By Stephen Schenck | August 3, 2012 4:38 PM
2012 has marked the arrival of LTE in a big way. While Verizon got a head start with its own network, 2012 saw AT&T really start pushing LTE, as well, and most recently Sprint’s started-up with service of its own. Clearly, LTE is where the industry is heading, at least over the next several years. As more and more of our mobile devices support such high-speed networks, there stands to be diminishing reasons for keeping older technology around. AT&T, for one, is ready to prepare for the future, and has started the ball rolling on the final shutdown of its existing 2G network.
According to the carrier’s SEC filings, it plans to cease all 2G cellular service by the start of 2017, just over four years out. That seems like an eternity in smartphone time, but the carrier’s going to have to get started early to transition customers holding on to older 2G-only handsets to smartphones and other devices capable of at least 3G connectivity.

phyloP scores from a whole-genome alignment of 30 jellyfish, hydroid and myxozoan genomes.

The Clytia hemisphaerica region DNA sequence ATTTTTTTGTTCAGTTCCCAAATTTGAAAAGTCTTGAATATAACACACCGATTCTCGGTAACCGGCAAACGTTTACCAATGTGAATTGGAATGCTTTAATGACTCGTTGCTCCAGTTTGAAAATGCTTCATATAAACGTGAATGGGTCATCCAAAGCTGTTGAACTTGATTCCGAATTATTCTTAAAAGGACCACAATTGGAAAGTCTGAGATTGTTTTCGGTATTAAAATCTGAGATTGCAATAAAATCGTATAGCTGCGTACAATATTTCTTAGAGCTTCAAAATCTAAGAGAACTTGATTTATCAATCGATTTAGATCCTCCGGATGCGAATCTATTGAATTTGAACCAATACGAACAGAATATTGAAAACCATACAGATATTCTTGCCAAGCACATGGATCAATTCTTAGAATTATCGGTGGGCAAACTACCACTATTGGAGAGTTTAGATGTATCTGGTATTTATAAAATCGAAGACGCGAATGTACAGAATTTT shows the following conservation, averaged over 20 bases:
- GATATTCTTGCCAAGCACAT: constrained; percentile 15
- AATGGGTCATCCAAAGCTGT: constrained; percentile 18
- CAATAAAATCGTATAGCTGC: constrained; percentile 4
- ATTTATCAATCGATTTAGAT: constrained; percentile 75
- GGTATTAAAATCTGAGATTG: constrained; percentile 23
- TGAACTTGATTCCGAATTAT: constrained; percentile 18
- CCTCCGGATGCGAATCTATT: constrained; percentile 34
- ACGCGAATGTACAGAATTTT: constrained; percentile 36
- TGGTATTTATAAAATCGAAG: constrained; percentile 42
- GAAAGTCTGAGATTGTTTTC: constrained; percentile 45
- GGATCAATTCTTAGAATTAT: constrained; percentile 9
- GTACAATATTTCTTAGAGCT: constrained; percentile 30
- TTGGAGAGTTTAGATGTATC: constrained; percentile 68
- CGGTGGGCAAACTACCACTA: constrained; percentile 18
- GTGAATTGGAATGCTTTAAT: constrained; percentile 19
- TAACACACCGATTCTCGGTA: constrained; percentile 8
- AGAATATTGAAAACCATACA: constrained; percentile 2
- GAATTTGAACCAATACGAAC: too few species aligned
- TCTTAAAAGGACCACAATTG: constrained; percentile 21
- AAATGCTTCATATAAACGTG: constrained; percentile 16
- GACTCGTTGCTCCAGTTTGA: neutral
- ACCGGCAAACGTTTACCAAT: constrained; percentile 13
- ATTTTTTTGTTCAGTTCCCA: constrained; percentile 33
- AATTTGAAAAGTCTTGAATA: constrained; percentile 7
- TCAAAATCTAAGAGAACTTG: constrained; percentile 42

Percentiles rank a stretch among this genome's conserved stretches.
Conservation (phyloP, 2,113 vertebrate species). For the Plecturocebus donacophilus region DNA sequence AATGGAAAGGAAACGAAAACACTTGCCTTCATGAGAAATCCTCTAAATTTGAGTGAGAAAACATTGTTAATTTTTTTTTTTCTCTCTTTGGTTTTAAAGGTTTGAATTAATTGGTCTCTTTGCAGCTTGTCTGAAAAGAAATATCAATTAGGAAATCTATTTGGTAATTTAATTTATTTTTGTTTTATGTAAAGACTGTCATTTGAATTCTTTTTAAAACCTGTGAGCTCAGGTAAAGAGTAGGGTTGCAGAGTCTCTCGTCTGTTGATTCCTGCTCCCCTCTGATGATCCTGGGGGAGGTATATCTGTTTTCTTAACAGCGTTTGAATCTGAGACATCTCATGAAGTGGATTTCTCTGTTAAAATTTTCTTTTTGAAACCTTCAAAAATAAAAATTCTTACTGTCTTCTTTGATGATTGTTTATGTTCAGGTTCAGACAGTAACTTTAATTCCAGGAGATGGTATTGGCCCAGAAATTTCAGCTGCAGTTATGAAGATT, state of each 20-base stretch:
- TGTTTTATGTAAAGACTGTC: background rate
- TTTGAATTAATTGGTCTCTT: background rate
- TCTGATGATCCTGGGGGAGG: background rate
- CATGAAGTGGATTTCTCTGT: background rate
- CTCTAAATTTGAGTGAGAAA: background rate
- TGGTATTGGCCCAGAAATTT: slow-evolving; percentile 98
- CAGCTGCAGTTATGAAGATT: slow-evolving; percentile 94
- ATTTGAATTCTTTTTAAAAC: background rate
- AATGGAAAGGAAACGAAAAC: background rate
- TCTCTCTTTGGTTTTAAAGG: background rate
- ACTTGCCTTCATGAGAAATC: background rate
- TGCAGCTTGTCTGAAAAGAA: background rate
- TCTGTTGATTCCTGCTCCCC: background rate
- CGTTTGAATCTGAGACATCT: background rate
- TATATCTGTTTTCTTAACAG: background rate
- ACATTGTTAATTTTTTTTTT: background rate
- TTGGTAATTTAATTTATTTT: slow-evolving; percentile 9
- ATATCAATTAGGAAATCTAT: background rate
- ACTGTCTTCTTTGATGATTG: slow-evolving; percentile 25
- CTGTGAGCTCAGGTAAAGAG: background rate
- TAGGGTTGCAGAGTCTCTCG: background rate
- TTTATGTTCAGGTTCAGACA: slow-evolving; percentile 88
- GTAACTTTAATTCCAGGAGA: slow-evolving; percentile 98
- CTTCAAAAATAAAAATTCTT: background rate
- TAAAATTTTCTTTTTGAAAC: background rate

This is far from the first time we’ve heard about plans to end certain kinds of cellular service; analog cellular finally bit the bullet in 2008 in the US, and Sprint’s planning to close the book on iDEN next year.
Obviously, this is a good thing, and will free up network resources for more efficient, high-speed communications. Still, we can’t help but get a little nostalgic at the thought of no more reliable EDGE data when we can’t seem to get a 3G lock. By 2017, though, maybe we’ll be looking at today’s 3G with the same attitude.